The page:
Physicians are under intense scrutiny because of concerns over prescription drug diversion and abuse. At the same time, they are also under pressure from patients and advocates to prescribe adequate pain medication.
A case in Montana recently gained international attention. Time Magazine-Canada reported on July 25, 2005 ( "Why Is The DEA Hounding This Doctor?") that "On a cold morning last April, in the shadow of Montana's Beartooth Mountain range, five agents from the U.S. Drug Enforcement Administration ( DEA ) walked into the office of Dr. Richard Nelson, a Billings neurologist. For six hours, they combed through his records, seizing 72 patient charts and confiscating his drug-dispensing permit. The charge? None so far, but the assumption is that he is suspected of improperly prescribing narcotic drugs. Despite a distinguished professional record spanning more than four decades, Nelson has had to spend $20,000 on lawyers, fearing that the government will indict him if it turns out that one of his patients has misused his medicine. 'My practice is sunk,' says the physician, 73, who specializes in chronic-pain treatment. 'I can't even write a prescription for Tylenol 3 if someone has a migraine.' The DEA, for its part, says it was acting on tips from 'several individuals in the community and pharmacies ... regarding suspicious prescriptions,' according to a spokesman, who declined to elaborate."
Fewer than 10% of investigations of medical doctors result in prosecutions, according to Time: "No one is denying that federal and state officials, under pressure to combat a spike in pain-killer abuse, are waging an escalating war on drugs that is spilling into the waiting rooms of neighborhood doctors in the U.S. Over the past six years, more than 5,600 physicians from Alaska to West Virginia have been investigated on suspicion of 'drug diversion.' Some doctors allegedly prescribed narcotics too freely, while others issued them to patients who turned out to be dealers or addicts. More than 450 doctors have been prosecuted on charges ranging from illegal prescribing and drug trafficking to manslaughter and murder. But in the U.S. government's new crackdown, legitimate physicians and patients may be getting caught in the net. 'Fifty million Americans are in severe pain from arthritis, back injuries, cancer and other disabilities,' says Dr. Scott Fishman, president of the American Academy of Pain Medicine. 'But the government is sending a message to avoid prescribing strong pain-killers.'"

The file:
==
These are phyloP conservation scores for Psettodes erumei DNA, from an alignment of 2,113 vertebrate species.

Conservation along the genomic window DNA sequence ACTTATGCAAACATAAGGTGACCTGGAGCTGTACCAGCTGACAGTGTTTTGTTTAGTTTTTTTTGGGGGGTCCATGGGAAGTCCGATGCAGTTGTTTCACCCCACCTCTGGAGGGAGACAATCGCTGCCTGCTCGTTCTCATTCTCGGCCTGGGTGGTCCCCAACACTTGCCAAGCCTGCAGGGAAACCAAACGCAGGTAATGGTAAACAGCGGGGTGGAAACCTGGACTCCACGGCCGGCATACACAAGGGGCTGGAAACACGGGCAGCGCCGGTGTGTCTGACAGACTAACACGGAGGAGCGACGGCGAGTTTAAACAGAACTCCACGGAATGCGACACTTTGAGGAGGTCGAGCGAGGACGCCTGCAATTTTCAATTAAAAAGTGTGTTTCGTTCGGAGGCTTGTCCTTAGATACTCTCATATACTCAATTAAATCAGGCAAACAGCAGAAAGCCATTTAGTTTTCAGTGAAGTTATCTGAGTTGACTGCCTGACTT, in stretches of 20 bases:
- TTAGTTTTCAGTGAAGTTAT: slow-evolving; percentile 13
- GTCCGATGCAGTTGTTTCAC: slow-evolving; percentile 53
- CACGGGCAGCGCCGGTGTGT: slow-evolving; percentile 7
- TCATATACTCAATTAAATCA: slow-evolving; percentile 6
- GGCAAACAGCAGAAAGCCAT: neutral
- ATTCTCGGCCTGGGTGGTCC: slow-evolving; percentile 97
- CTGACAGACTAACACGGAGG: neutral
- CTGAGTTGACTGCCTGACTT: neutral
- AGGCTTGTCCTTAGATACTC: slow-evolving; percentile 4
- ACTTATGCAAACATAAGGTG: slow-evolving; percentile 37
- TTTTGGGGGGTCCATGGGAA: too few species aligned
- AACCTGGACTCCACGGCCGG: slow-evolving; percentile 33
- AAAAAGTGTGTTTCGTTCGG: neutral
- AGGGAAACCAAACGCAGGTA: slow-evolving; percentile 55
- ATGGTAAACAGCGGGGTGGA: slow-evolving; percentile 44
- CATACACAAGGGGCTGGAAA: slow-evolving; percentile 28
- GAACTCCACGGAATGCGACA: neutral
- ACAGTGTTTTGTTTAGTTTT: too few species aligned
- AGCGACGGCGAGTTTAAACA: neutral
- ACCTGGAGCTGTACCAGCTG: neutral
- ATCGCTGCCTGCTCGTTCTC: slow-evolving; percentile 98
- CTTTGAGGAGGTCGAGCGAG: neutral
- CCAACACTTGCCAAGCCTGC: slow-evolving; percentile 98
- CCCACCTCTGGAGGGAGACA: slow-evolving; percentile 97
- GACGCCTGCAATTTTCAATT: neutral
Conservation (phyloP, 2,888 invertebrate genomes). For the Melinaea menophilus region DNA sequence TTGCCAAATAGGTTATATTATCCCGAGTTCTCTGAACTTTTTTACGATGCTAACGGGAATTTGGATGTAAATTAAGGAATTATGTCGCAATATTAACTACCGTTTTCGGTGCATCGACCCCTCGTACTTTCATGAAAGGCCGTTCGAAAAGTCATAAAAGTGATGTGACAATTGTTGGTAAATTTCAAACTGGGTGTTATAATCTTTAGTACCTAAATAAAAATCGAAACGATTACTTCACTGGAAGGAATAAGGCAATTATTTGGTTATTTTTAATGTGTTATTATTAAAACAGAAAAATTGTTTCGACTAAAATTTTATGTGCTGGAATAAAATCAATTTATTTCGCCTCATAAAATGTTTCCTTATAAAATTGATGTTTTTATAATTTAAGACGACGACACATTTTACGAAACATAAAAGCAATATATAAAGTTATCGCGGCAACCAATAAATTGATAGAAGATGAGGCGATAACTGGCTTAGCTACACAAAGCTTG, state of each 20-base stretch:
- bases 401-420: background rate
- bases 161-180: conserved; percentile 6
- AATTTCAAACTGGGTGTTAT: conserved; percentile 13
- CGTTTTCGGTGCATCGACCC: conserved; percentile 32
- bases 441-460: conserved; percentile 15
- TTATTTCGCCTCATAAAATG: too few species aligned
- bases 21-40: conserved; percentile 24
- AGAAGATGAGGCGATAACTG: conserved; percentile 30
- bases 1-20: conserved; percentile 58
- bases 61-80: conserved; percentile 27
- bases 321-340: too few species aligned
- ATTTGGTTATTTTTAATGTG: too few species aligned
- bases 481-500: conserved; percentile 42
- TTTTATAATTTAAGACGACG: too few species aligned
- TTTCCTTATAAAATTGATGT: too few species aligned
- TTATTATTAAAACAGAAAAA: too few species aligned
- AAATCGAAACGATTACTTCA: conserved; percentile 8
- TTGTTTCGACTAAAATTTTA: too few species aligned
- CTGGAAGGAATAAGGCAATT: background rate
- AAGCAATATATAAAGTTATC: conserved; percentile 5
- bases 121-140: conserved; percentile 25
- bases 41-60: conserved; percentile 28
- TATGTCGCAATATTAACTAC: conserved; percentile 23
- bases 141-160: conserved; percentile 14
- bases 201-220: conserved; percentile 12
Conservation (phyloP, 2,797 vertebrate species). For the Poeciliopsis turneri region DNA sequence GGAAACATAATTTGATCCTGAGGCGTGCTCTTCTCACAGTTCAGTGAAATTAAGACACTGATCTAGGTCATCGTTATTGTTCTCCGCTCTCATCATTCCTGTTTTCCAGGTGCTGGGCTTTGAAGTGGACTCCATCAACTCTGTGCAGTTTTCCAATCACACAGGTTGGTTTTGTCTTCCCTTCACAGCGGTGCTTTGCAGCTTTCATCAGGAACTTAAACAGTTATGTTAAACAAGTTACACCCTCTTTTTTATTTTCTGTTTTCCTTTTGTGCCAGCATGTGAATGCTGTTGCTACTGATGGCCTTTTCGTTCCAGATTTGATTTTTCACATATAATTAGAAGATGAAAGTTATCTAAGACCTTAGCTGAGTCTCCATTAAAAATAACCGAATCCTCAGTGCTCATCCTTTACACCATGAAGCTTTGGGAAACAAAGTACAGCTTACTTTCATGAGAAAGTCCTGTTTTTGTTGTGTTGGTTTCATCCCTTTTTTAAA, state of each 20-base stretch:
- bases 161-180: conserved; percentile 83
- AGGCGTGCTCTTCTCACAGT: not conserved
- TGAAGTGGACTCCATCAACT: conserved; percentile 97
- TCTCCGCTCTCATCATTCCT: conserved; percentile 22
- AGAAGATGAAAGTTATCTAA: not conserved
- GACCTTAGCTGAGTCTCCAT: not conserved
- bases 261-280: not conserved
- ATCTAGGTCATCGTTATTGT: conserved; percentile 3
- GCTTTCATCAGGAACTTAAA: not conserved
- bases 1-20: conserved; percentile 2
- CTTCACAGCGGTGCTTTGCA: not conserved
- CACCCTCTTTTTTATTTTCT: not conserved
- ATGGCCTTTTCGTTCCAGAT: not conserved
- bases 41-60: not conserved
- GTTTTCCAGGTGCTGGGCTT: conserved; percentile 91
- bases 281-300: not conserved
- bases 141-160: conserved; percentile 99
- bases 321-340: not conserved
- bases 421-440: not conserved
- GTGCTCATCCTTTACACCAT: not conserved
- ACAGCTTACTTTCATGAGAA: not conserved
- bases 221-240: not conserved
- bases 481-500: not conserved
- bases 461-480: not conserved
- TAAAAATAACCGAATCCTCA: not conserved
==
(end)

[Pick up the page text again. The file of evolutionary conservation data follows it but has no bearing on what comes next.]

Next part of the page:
Time noted that "Ultimately, it may be the patients who get hurt most, because a growing number of doctors, frightened of government scrutiny, are avoiding the use of powerful narcotics such as OxyContin, Vicodin, Percocet and Dilaudid. 'It is impossible to be sure that a patient is not diverting any of his medication,' says Dr. Thomas Stinson, a Medford, Massachusetts, anesthesiologist who is closing his 20-year practice to new pain patients. 'I fear I might be targeted.' In the past year, hundreds of sufferers have contacted the Baltimore-based American Pain Foundation. 'They've gone to every physician within hundreds of miles and can't get someone to prescribe to them,' says executive director Will Rowe. In some cases, patients with high-dosage prescriptions are turned away by drug stores, which are also subject to DEA investigations. 'It's demeaning,' says Mary Vargas, a Maryland attorney whose spine was injured in an auto accident. 'Pharmacists tell me they don't have the medication, only to recant and dispense it when I persist with the manager.'"
Opposition to such over-reactions has been growing. Time reported that "When OxyContin, a time-release version of the opioid oxycodone, was introduced in 1995, drug addicts learned to grind up the pills to get a quick, intense high; in pockets of Appalachia, Maine and Ohio, OxyContin became the drug of choice. Meanwhile, celebrity abusers--including radio talk-show host Rush Limbaugh and singer Courtney Love--sparked a flurry of publicity, leading politicians to push for a crackdown on what was being called an epidemic of prescription-drug abuse. But the dimensions of that epidemic are in dispute--and from unexpected quarters. Last week a spokesman from the White House Office of National Drug Control Policy warned Time that while prescription-drug abuse is a serious problem, and growing among teens, the numbers in a highly publicized study from Columbia University's National Center on Addiction and Substance Abuse are 'not a reliable estimate.' The survey describes a near doubling of prescription-drug abuse from 1992 to 2003, but because of changes in the way federal statistics were gathered in the past decade, no such claim can be made, the spokesman said. Last month the libertarian Cato Institute issued a report, Treating Doctors as Drug Dealers: The DEA's War on Prescription Painkillers, charging that the agency exaggerated reports of OxyContin deaths and overdoses. Nonsteroidal anti-inflammatory drugs ( nsaids ) like aspirin and ibuprofen, which can lead to intestinal bleeding, cause 35 times more deaths a year than OxyContin, the Cato report contended, and are far less effective. The DEA's $154 million drug-diversion campaign is also under attack by state officials. In a stinging 10-page critique issued last March, 32 state attorneys general, led by Oklahoma's Drew Edmondson, charged that the agency's proposed criteria for investigations would force severely ill patients to make frequent, unnecessary doctor visits, thus increasing both their hardship and their co-payments. 'DEA is creating a climate that .. discourages good practice,' they wrote."